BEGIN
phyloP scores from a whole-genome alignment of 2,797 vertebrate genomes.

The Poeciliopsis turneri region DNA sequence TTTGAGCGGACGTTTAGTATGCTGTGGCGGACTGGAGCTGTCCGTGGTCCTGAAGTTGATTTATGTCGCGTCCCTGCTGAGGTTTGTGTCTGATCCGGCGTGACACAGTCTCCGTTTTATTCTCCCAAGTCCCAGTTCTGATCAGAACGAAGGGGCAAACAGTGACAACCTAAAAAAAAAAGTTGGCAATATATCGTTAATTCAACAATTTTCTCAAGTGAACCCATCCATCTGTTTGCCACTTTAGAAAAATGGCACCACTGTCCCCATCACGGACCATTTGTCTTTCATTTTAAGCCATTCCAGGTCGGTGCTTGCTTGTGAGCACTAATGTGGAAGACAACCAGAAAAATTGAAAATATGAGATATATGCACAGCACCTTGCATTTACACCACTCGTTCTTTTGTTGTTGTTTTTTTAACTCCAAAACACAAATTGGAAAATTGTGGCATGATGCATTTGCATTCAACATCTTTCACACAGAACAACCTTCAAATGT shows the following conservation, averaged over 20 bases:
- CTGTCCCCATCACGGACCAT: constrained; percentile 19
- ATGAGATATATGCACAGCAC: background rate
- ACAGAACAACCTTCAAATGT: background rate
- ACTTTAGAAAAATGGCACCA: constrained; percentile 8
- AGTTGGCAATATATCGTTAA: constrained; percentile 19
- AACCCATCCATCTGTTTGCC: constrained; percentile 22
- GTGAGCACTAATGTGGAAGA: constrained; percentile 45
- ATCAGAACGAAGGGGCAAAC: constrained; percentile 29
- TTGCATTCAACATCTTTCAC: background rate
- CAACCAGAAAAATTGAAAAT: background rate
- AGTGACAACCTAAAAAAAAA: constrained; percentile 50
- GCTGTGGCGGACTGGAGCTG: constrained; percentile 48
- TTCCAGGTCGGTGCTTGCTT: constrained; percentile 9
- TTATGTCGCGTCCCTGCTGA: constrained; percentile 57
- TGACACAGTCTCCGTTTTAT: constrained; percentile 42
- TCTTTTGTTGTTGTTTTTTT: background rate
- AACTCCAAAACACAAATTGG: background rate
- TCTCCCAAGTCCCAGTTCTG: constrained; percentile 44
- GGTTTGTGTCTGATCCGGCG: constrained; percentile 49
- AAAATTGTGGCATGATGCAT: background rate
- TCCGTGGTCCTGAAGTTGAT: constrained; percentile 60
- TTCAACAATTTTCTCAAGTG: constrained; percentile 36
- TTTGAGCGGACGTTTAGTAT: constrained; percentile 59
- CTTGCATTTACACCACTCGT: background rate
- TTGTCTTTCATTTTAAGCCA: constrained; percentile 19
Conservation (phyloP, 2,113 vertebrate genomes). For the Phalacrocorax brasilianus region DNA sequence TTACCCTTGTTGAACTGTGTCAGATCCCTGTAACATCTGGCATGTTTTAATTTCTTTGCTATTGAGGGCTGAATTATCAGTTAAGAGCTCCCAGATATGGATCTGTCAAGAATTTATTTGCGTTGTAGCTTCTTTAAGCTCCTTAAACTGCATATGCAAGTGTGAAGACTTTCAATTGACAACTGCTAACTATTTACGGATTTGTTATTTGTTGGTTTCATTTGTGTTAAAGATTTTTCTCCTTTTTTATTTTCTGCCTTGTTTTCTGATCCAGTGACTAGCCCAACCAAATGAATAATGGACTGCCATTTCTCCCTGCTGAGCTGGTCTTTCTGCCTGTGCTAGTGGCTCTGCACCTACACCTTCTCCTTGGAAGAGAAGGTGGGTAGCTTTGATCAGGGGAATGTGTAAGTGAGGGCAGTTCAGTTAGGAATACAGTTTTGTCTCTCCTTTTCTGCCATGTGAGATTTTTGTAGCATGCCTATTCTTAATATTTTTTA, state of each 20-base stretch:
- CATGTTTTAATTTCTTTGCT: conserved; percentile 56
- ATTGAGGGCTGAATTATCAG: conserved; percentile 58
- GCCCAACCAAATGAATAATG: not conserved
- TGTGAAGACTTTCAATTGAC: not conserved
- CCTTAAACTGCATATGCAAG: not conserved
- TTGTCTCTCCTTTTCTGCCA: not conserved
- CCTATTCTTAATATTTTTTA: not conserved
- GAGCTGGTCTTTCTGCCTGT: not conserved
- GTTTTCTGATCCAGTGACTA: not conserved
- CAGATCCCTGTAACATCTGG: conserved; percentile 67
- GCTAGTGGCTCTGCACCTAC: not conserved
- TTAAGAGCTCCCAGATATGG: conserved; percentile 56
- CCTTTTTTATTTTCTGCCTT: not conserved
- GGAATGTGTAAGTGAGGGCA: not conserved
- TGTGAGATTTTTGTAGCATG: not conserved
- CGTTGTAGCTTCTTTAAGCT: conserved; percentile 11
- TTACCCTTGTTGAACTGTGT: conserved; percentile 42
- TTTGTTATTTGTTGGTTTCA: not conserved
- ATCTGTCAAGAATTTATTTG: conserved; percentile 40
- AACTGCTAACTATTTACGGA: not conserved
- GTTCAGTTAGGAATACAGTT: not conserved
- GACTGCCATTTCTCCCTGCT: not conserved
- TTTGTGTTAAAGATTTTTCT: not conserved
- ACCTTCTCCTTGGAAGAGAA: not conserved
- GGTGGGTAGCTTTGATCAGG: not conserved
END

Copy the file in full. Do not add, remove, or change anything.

phyloP scores from a whole-genome alignment of 2,797 vertebrate genomes.

The Poeciliopsis turneri region DNA sequence TTTGAGCGGACGTTTAGTATGCTGTGGCGGACTGGAGCTGTCCGTGGTCCTGAAGTTGATTTATGTCGCGTCCCTGCTGAGGTTTGTGTCTGATCCGGCGTGACACAGTCTCCGTTTTATTCTCCCAAGTCCCAGTTCTGATCAGAACGAAGGGGCAAACAGTGACAACCTAAAAAAAAAAGTTGGCAATATATCGTTAATTCAACAATTTTCTCAAGTGAACCCATCCATCTGTTTGCCACTTTAGAAAAATGGCACCACTGTCCCCATCACGGACCATTTGTCTTTCATTTTAAGCCATTCCAGGTCGGTGCTTGCTTGTGAGCACTAATGTGGAAGACAACCAGAAAAATTGAAAATATGAGATATATGCACAGCACCTTGCATTTACACCACTCGTTCTTTTGTTGTTGTTTTTTTAACTCCAAAACACAAATTGGAAAATTGTGGCATGATGCATTTGCATTCAACATCTTTCACACAGAACAACCTTCAAATGT shows the following conservation, averaged over 20 bases:
- CTGTCCCCATCACGGACCAT: constrained; percentile 19
- ATGAGATATATGCACAGCAC: background rate
- ACAGAACAACCTTCAAATGT: background rate
- ACTTTAGAAAAATGGCACCA: constrained; percentile 8
- AGTTGGCAATATATCGTTAA: constrained; percentile 19
- AACCCATCCATCTGTTTGCC: constrained; percentile 22
- GTGAGCACTAATGTGGAAGA: constrained; percentile 45
- ATCAGAACGAAGGGGCAAAC: constrained; percentile 29
- TTGCATTCAACATCTTTCAC: background rate
- CAACCAGAAAAATTGAAAAT: background rate
- AGTGACAACCTAAAAAAAAA: constrained; percentile 50
- GCTGTGGCGGACTGGAGCTG: constrained; percentile 48
- TTCCAGGTCGGTGCTTGCTT: constrained; percentile 9
- TTATGTCGCGTCCCTGCTGA: constrained; percentile 57
- TGACACAGTCTCCGTTTTAT: constrained; percentile 42
- TCTTTTGTTGTTGTTTTTTT: background rate
- AACTCCAAAACACAAATTGG: background rate
- TCTCCCAAGTCCCAGTTCTG: constrained; percentile 44
- GGTTTGTGTCTGATCCGGCG: constrained; percentile 49
- AAAATTGTGGCATGATGCAT: background rate
- TCCGTGGTCCTGAAGTTGAT: constrained; percentile 60
- TTCAACAATTTTCTCAAGTG: constrained; percentile 36
- TTTGAGCGGACGTTTAGTAT: constrained; percentile 59
- CTTGCATTTACACCACTCGT: background rate
- TTGTCTTTCATTTTAAGCCA: constrained; percentile 19
Conservation (phyloP, 2,113 vertebrate genomes). For the Phalacrocorax brasilianus region DNA sequence TTACCCTTGTTGAACTGTGTCAGATCCCTGTAACATCTGGCATGTTTTAATTTCTTTGCTATTGAGGGCTGAATTATCAGTTAAGAGCTCCCAGATATGGATCTGTCAAGAATTTATTTGCGTTGTAGCTTCTTTAAGCTCCTTAAACTGCATATGCAAGTGTGAAGACTTTCAATTGACAACTGCTAACTATTTACGGATTTGTTATTTGTTGGTTTCATTTGTGTTAAAGATTTTTCTCCTTTTTTATTTTCTGCCTTGTTTTCTGATCCAGTGACTAGCCCAACCAAATGAATAATGGACTGCCATTTCTCCCTGCTGAGCTGGTCTTTCTGCCTGTGCTAGTGGCTCTGCACCTACACCTTCTCCTTGGAAGAGAAGGTGGGTAGCTTTGATCAGGGGAATGTGTAAGTGAGGGCAGTTCAGTTAGGAATACAGTTTTGTCTCTCCTTTTCTGCCATGTGAGATTTTTGTAGCATGCCTATTCTTAATATTTTTTA, state of each 20-base stretch:
- CATGTTTTAATTTCTTTGCT: conserved; percentile 56
- ATTGAGGGCTGAATTATCAG: conserved; percentile 58
- GCCCAACCAAATGAATAATG: not conserved
- TGTGAAGACTTTCAATTGAC: not conserved
- CCTTAAACTGCATATGCAAG: not conserved
- TTGTCTCTCCTTTTCTGCCA: not conserved
- CCTATTCTTAATATTTTTTA: not conserved
- GAGCTGGTCTTTCTGCCTGT: not conserved
- GTTTTCTGATCCAGTGACTA: not conserved
- CAGATCCCTGTAACATCTGG: conserved; percentile 67
- GCTAGTGGCTCTGCACCTAC: not conserved
- TTAAGAGCTCCCAGATATGG: conserved; percentile 56
- CCTTTTTTATTTTCTGCCTT: not conserved
- GGAATGTGTAAGTGAGGGCA: not conserved
- TGTGAGATTTTTGTAGCATG: not conserved
- CGTTGTAGCTTCTTTAAGCT: conserved; percentile 11
- TTACCCTTGTTGAACTGTGT: conserved; percentile 42
- TTTGTTATTTGTTGGTTTCA: not conserved
- ATCTGTCAAGAATTTATTTG: conserved; percentile 40
- AACTGCTAACTATTTACGGA: not conserved
- GTTCAGTTAGGAATACAGTT: not conserved
- GACTGCCATTTCTCCCTGCT: not conserved
- TTTGTGTTAAAGATTTTTCT: not conserved
- ACCTTCTCCTTGGAAGAGAA: not conserved
- GGTGGGTAGCTTTGATCAGG: not conserved